The Internal Revenue Service is having trouble coping with an enormous backlog of requests for offers in compromise from taxpayers who are struggling with the tough economy.
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A new report from the Treasury Inspector General for Tax Administration found that the combination of the weak economy, and efforts by the IRS to promote its OIC program for helping taxpayers pay off a portion of their outstanding tax debts, has increased the number of requests for offers by 28 percent between fiscal years 2007 and 2011. At the same time, the resources available to work on the offers have decreased, creating an inventory backlog and delaying responses to taxpayers.
An offer in compromise is an agreement between a taxpayer and the IRS to settle a tax liability for payment of less than the full amount owed. TIGTA undertook the audit to assess the effectiveness of the IRS’s OIC program at processing requests in a timely manner, consistently apply OIC guidelines, accurately measure program results, and effectively promote the program.
“TIGTA’s review found that the Internal Revenue Service has taken positive steps to improve and promote the offer in compromise program,” said TIGTA Inspector General J. Russell George in a statement. “Now, current backlogs in the program make it imperative that the IRS implement needed improvements.”
TIGTA reviewed a statistically valid sample of offers and found that the IRS did not process all of the offers on a timely basis. In 73 of the 99 offers studied, that is, 74 percent of them, the IRS failed to contact the taxpayer by the promised date. The report estimates that 9,509 taxpayers who submitted offers between July 1 and Dec. 31, 2010, may not have been contacted when promised.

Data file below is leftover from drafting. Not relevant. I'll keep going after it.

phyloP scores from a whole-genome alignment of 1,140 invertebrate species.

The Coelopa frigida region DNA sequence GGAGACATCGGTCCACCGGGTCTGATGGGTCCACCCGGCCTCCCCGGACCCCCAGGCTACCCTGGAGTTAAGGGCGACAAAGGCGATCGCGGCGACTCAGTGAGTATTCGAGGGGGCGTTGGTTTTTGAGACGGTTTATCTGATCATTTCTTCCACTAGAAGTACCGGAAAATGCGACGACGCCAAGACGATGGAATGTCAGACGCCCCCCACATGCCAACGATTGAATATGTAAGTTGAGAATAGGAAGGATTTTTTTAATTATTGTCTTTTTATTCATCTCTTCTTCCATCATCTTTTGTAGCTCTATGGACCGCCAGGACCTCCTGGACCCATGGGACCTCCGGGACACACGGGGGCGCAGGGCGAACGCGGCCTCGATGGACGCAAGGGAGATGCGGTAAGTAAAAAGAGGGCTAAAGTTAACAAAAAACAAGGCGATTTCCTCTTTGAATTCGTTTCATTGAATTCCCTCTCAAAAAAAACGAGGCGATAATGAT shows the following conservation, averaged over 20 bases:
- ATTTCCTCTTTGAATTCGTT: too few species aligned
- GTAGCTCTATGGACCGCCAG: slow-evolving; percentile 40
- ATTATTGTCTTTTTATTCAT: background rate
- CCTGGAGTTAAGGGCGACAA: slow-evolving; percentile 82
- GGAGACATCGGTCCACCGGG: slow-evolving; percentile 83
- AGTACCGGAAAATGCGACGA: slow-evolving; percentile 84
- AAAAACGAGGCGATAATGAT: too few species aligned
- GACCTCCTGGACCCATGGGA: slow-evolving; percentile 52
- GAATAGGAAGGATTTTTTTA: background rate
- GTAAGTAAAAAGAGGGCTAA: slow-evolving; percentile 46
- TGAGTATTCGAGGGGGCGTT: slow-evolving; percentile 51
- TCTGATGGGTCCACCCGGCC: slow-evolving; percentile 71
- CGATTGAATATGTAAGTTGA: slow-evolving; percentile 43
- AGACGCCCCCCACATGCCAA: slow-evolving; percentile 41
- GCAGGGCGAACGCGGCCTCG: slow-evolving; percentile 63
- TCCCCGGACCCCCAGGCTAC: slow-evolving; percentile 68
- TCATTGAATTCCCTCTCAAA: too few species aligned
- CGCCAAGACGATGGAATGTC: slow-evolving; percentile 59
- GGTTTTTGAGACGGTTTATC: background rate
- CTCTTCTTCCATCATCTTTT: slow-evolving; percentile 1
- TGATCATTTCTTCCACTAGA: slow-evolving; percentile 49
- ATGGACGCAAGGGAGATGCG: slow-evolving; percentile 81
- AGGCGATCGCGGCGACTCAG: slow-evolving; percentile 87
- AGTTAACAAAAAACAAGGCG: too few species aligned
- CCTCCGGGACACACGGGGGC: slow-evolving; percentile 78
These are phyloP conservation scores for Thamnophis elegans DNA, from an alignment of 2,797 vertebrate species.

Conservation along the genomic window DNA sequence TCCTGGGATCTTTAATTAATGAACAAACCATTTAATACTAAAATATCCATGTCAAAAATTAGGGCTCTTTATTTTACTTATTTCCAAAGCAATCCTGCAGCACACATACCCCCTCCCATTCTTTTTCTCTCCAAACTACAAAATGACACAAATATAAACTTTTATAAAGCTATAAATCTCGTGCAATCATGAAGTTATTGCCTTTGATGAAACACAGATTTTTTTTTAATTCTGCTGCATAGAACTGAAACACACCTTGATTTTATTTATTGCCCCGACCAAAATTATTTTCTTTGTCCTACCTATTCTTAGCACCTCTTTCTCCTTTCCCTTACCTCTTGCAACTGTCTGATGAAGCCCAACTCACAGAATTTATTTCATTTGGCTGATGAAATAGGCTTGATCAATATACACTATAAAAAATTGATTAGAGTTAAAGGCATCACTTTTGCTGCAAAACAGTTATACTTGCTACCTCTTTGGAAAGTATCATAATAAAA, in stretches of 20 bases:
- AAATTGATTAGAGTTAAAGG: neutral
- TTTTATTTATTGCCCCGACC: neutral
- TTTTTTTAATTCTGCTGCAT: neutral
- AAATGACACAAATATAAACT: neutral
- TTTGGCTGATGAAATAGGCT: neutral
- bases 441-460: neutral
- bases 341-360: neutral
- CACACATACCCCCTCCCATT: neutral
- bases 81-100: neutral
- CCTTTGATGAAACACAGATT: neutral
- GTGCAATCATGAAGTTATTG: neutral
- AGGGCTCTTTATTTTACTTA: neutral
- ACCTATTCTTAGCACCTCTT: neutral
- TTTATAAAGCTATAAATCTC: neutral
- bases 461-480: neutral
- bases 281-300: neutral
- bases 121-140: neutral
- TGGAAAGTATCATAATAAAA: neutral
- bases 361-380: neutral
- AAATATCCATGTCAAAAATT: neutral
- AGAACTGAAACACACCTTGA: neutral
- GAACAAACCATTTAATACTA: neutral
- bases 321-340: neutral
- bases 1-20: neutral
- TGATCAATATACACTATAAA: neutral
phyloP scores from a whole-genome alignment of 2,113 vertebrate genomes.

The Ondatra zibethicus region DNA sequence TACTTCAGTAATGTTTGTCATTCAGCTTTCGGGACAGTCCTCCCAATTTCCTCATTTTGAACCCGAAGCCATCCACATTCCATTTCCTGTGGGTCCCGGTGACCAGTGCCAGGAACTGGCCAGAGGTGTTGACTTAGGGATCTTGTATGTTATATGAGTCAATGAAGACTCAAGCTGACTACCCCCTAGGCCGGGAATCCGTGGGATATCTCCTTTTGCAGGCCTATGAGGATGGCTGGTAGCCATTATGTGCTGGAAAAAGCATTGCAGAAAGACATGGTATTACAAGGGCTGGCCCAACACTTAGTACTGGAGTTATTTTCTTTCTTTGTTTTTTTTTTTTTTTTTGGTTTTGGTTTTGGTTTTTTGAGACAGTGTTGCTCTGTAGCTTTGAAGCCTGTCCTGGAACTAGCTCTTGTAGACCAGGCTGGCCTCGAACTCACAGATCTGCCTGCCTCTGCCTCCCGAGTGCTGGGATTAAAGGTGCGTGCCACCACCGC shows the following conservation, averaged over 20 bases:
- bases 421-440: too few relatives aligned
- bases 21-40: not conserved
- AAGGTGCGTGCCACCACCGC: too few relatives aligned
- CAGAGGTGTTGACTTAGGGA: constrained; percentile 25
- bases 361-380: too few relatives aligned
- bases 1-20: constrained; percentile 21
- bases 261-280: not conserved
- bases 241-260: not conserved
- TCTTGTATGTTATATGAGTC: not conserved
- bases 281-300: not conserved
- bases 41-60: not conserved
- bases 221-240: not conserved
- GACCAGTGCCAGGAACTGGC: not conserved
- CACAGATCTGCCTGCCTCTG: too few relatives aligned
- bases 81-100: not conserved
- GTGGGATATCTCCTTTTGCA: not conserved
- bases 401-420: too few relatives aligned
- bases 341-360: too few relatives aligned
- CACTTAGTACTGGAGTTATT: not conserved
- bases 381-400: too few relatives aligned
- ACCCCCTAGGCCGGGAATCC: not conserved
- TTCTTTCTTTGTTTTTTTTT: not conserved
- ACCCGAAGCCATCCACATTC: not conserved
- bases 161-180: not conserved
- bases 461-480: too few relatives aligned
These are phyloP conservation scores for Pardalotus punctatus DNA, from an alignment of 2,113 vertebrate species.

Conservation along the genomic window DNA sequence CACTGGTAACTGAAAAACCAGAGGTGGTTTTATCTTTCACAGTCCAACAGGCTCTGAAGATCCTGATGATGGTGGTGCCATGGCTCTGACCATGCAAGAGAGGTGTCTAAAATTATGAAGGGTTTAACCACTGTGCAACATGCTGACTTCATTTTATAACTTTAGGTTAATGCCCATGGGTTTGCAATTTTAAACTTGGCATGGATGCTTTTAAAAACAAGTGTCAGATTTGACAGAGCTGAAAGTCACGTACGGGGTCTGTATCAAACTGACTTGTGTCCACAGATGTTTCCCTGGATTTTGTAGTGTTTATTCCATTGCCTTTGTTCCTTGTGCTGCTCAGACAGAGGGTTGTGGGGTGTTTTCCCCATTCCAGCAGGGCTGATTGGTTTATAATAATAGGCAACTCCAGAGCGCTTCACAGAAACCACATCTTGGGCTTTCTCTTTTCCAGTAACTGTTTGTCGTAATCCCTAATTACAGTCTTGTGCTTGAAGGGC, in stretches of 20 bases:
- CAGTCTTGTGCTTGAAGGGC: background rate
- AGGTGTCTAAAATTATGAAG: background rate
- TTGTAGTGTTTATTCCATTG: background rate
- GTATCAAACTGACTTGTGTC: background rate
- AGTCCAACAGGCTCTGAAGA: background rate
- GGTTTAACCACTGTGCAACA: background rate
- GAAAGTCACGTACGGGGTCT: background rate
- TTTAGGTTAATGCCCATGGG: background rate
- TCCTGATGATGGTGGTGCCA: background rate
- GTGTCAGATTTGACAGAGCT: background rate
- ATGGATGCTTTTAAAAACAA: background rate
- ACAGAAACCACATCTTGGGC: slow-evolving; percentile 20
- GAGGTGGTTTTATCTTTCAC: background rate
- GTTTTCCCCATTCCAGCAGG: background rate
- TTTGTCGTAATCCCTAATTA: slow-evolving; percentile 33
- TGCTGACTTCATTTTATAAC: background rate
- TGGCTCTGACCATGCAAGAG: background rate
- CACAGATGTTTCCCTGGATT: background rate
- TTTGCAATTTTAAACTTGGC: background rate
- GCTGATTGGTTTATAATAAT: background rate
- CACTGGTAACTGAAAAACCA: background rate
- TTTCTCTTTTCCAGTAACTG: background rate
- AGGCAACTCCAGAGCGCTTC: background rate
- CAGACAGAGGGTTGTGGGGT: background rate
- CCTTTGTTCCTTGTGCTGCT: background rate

Not only that, but as of Oct. 25, 2011, there were 7,472 unassigned offers in holding queues awaiting assignment to OIC staff. TIGTA found that one processing site had more than four times as many unassigned offers from self-employed taxpayers compared with the other site, and 37 percent of those offers were more than six months old.
TIGTA auditors also determined that an incorrect date was used when offers were returned to the IRS because of some IRS processing errors. The report estimates that the wrong date may have been used for 712 taxpayers who submitted offers between July 1, 2010, and Dec. 31, 2010.
Finally, the IRS does not have formal performance measures for the streamlined offer process, which allows IRS employees to make taxpayer contact by phone rather than by mail so they can quickly make a determination on an OIC request.
TIGTA recommended that the IRS revise its OIC processing procedures, train employees, and add a formal performance measure for the streamlined offers or apply the streamlined process to all offers.
IRS officials agreed with TIGTA's recommendations and the report's outcome measures and plan to take appropriate corrective actions.
“We concur that the weak economy and efforts to promote the OIC program have resulted in a 28 percent increase in receipts since 2007,” wrote Faris R. Fink, commissioner of the IRS’s Small Business/Self-Employed Division. “This increase, along with resource limitations, has led to a backlog of inventory.”
The IRS plans to better inform taxpayers by lengthening the time by which they will be contacted or issued an interim letter, initiate reassignment of offers between IRS sites as needed, and apply most aspects of the streamlined process to the remainder of the OIC cases.